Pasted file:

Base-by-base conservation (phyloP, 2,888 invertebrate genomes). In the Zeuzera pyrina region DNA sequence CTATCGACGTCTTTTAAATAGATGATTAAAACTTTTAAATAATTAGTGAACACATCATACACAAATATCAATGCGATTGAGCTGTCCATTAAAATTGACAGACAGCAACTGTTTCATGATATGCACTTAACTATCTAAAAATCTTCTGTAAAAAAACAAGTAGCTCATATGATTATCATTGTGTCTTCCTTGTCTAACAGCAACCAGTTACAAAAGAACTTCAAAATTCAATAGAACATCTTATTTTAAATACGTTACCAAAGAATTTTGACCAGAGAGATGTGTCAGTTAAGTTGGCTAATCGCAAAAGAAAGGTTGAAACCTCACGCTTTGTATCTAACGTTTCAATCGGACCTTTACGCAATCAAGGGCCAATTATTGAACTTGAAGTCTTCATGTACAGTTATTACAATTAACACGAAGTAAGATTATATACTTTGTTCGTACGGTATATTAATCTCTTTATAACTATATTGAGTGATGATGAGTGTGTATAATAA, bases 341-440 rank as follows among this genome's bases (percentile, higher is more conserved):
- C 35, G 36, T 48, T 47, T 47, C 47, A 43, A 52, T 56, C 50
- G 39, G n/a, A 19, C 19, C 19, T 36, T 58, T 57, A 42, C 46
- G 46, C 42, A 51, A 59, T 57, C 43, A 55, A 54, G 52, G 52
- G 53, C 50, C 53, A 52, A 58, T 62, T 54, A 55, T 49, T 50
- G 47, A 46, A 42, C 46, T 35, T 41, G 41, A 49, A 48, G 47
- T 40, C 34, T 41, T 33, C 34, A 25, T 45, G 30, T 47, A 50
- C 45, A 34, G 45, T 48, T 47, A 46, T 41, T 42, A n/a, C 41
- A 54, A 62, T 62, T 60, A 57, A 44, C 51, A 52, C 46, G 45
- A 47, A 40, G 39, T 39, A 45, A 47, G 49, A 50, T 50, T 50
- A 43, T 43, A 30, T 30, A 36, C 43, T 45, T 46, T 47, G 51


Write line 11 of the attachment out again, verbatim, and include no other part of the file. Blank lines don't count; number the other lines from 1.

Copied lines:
- A 43, T 43, A 30, T 30, A 36, C 43, T 45, T 46, T 47, G 51